The key message for Democrats is that their constituency wants change. For Senator John Edwards it had to be frustrating to position yourself as the fighter for change and then to watch Senator Obama claim the change crown. But that’s what happened according to the CNN entrance survey of participants in the Democratic caucuses, 51 percent of those who stated the quality they were most looking for in a candidate was the ability to bring about change voted for Senator Obama. My guess is that Senator Edward’s extreme rhetoric worked against him and for Senator Obama.

Many voters are tired of the attack politics that is business as usual in Washington. It’s one of the reasons Congress is held in even lower esteem than President George W. Bush. House Speaker Nancy Pelosi and Senate Majority Leader Harry Reid promised to change the tenor of the debate in Washington. They failed.

I believe most Americans want leaders who will build solutions, not tear down opponents. Seeking the mantle of Change Agent in Chief while promising to make Washington even more partisan and vicious, as Senator Edwards did, is counterproductive — at best. All he did was emphasize how much of a change the more open and inclusive style of Senator Obama would be. No wonder Senator Edwards earned only 20 percent of the vote from those whose top concern was bringing about change.

Senator Hillary Clinton had a rough night, too. Now she has to pivot from a campaign based on the inevitability of her nomination to demonstrating that she has the experience to implement the change that Senator Obama promises. Not an easy sell, but her campaign is very capable. It’s far too early to count her out.

By the way, expect both Senators Clinton and Edwards to claim second place. According to CNN, when the dust settles, Senator Edwards will have gotten a few more votes, but Senator Clinton will get 15 delegates to his 14 — compared to Senator Obama’s 16.

When asked by CNN for their top issue, health care was cited by 27 percent of those attending the Democratic caucuses, behind the war in Iraq and the economy (each mentioned by 35 percent of the voters).  Of those citing health care as their top issue, 34 percent said they were voting for Senator Obama, 30 percent for Senator Clinton and 27 percent for Senator Edwards. These numbers are so close it’s unlikely to have made much difference in the outcome. These results also reflect the narrow differences in the health care reform plans offered by the three front runners.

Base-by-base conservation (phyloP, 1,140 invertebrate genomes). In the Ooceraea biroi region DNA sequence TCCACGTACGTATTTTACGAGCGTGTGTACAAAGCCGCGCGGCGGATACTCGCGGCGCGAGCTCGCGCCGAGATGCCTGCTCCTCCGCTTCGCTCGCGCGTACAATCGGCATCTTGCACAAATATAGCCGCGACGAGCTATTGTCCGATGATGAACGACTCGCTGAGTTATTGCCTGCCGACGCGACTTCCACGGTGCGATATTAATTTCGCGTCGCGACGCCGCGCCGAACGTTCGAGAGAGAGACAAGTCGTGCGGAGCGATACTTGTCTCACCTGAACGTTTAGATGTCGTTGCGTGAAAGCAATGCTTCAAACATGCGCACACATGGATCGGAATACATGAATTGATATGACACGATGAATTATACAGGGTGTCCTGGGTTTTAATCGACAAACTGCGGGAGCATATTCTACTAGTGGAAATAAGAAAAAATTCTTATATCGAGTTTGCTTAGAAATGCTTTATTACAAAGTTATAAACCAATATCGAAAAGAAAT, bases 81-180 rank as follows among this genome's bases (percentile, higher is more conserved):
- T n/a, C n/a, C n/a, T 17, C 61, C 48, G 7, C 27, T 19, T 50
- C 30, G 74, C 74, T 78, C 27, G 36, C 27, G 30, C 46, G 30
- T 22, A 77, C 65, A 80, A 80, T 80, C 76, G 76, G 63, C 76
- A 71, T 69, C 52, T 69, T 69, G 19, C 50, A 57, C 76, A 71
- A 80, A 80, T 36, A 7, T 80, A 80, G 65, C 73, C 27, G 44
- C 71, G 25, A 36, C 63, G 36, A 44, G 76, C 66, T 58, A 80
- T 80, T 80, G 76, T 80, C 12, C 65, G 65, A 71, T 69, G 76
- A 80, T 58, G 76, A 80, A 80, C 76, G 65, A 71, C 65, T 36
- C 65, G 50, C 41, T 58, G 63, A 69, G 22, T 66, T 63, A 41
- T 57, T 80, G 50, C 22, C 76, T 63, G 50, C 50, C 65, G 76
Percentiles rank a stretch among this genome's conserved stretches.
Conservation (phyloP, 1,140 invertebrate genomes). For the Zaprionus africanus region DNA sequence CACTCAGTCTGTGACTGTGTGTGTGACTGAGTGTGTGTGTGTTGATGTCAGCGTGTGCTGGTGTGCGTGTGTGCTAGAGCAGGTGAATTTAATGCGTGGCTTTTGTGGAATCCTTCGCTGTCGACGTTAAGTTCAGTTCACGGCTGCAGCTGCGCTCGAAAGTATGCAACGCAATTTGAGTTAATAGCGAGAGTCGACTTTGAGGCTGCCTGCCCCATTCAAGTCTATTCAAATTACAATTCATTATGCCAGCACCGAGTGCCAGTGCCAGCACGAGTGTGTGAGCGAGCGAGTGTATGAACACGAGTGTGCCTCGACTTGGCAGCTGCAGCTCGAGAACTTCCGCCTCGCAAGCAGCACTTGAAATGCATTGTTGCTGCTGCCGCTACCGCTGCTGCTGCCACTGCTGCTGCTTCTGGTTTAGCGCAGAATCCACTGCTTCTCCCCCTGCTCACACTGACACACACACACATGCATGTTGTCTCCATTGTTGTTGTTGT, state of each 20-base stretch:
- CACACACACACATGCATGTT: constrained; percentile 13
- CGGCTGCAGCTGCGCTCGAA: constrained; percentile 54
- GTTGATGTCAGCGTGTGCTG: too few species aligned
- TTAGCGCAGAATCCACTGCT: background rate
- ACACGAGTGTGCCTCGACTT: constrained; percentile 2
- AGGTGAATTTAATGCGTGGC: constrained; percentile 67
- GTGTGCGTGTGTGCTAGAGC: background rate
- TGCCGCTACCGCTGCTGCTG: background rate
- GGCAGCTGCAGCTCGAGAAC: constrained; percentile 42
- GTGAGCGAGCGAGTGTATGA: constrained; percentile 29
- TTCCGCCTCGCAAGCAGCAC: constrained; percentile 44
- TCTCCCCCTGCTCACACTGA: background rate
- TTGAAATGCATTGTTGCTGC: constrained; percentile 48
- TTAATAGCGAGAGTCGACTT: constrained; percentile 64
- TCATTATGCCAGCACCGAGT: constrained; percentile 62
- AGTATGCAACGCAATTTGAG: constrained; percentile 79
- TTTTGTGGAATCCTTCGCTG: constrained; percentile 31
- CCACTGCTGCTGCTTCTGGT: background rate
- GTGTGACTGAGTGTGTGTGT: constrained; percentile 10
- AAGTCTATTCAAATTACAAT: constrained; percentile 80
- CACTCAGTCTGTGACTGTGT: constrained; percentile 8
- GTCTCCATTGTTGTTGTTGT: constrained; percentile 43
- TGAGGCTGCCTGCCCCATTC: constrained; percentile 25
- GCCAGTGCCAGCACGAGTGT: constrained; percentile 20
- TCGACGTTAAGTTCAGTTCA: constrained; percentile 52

The CNN survey of Republican caucus goers indicate a different dynamic was at work there. First, the candidate leading in national polls, former New York mayor Rudy Giuliani didn’t campaign in Iowa. This left the field to former Governors Mitt Romney and Mike Huckabee with former Senator Fred Thompson and Senator John McCain fighting it out for a relatively distant third place finish (and it looks like Senator Thompson won the consolation prize by a hair).

The candidates views on God seemed to be the big issue for those showing up at the GOP caucuses. According to the CNN’s entrance poll,  77 percent of those attending the Republican caucus stated that the religious belief of the candidates mattered a great deal (36 percent) or somewhat (31 percent) in their decision. Only 15 percent of Republican caucus participants said the candidate’s religion didn’t matter at all. Of those who said it mattered a great deal, 56 percent said they’d be supporting Governor Huckabee. Only 11 percent said they’d be supporting Governor Romney — the same percentage that professed support for Senators McCain and Thompson.

When it came to specific issues, the top issue for 33 percent of the Republicans was illegal immigration, followed by the economy (26 percent), terrorism (21 percent) and the war in Iraq (17 percent). Health care reform didn’t make the list. A plurality of the voters citing each of these four issues as the most important to them said they’d be supporting Governor Huckabee.

What to make of the Iowa results?

  1. The expectation for Governor Huckabee and Senator Obama going into New Hampshire’s January 8th primary have gone up considerably. And it’s always a bad thing when a candidate fails to meet expectations.
  2. Coming in first in Iowa will give their war chests a nearly immediate infusion of cash (actually, credit card and Paypal donations). The Internet enables candidates to harvest contributions at speeds unfathomable in prior elections. More money will make it a bit easier for them to meet expectations. But as Governor Huckabee demonstrated to Govenor Romney, money doesn’t always translate into votes.
  3. Iowa will become yesterday’s news as soon as the New Hampshire polls close. Whatever happens there will serve as the context for the next news cycle.
  4. Perhaps most meaningful to regular readers of this blog, and as predicted here earlier, health care reform is unlikely to be a decisive factor in the primaries.

Roughly 340,000 residents of Iowa have now shaped the 2008 presidential election (that’s roughly the size of the city of Santa Ana). Now you can, too, by participating in the Alan Katz Health Care Reform Blog Unscientific Presidential Survey #1. I hope you’ll take a couple of minutes and participate.